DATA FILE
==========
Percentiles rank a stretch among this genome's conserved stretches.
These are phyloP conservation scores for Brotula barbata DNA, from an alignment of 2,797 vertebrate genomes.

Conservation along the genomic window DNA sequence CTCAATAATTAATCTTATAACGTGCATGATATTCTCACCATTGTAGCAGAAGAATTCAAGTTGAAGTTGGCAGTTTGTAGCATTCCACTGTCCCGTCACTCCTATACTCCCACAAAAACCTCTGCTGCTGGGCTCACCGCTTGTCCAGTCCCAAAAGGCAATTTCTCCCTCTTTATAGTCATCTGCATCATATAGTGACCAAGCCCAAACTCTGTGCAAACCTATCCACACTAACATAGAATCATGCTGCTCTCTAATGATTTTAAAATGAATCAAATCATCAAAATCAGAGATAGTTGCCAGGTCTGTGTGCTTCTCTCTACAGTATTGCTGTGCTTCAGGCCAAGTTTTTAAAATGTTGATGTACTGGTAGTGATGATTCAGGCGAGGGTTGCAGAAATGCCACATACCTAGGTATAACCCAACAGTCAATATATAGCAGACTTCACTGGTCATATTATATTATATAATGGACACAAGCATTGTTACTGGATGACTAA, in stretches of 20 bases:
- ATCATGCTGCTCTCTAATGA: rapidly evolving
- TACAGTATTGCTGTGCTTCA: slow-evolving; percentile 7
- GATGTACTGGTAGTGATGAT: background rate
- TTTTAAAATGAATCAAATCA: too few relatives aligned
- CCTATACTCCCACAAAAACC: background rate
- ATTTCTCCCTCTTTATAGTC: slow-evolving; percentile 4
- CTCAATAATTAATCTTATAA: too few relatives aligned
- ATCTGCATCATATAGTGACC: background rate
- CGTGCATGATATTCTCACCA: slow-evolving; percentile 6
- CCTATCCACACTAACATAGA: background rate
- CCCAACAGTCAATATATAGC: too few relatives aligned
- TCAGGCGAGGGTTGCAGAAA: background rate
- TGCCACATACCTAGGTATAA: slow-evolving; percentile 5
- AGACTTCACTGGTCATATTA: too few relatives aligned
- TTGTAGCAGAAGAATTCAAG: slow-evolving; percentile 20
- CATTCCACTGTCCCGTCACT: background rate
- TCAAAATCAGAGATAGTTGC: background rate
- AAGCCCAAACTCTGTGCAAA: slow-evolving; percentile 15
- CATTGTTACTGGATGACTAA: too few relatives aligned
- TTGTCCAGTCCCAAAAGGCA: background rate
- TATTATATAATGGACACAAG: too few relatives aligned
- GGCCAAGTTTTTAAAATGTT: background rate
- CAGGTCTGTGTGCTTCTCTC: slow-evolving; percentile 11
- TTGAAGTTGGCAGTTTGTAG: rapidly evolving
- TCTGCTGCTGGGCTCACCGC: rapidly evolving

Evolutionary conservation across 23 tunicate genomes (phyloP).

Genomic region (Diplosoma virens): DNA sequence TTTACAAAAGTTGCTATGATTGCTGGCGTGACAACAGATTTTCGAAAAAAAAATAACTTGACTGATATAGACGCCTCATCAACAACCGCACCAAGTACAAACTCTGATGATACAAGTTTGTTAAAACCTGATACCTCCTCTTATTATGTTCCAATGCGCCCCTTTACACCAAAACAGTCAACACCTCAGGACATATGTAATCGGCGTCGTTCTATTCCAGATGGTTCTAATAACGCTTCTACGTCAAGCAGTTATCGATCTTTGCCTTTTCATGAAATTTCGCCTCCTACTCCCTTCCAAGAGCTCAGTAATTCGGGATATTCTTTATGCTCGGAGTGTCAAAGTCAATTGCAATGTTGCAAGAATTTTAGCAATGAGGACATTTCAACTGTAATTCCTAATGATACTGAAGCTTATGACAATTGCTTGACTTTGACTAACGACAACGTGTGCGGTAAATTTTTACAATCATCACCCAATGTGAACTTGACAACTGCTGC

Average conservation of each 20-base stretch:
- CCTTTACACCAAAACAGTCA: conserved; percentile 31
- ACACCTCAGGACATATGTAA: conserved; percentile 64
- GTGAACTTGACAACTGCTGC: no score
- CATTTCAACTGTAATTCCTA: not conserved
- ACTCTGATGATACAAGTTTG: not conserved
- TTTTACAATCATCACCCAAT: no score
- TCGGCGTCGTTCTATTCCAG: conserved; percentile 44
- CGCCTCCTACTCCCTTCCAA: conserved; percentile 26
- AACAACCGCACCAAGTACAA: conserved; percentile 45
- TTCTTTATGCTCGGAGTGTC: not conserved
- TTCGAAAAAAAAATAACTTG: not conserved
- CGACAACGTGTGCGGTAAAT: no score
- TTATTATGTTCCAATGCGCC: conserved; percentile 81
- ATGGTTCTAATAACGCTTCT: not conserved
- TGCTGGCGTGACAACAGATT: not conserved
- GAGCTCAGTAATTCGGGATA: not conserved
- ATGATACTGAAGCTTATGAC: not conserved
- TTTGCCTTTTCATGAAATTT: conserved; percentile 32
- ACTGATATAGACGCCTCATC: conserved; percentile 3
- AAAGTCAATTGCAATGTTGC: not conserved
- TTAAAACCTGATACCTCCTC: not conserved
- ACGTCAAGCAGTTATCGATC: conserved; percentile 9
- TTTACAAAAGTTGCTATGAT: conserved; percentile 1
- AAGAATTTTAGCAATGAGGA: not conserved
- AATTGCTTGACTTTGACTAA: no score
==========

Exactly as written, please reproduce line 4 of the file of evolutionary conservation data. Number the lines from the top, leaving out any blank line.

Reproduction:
- ATCATGCTGCTCTCTAATGA: rapidly evolving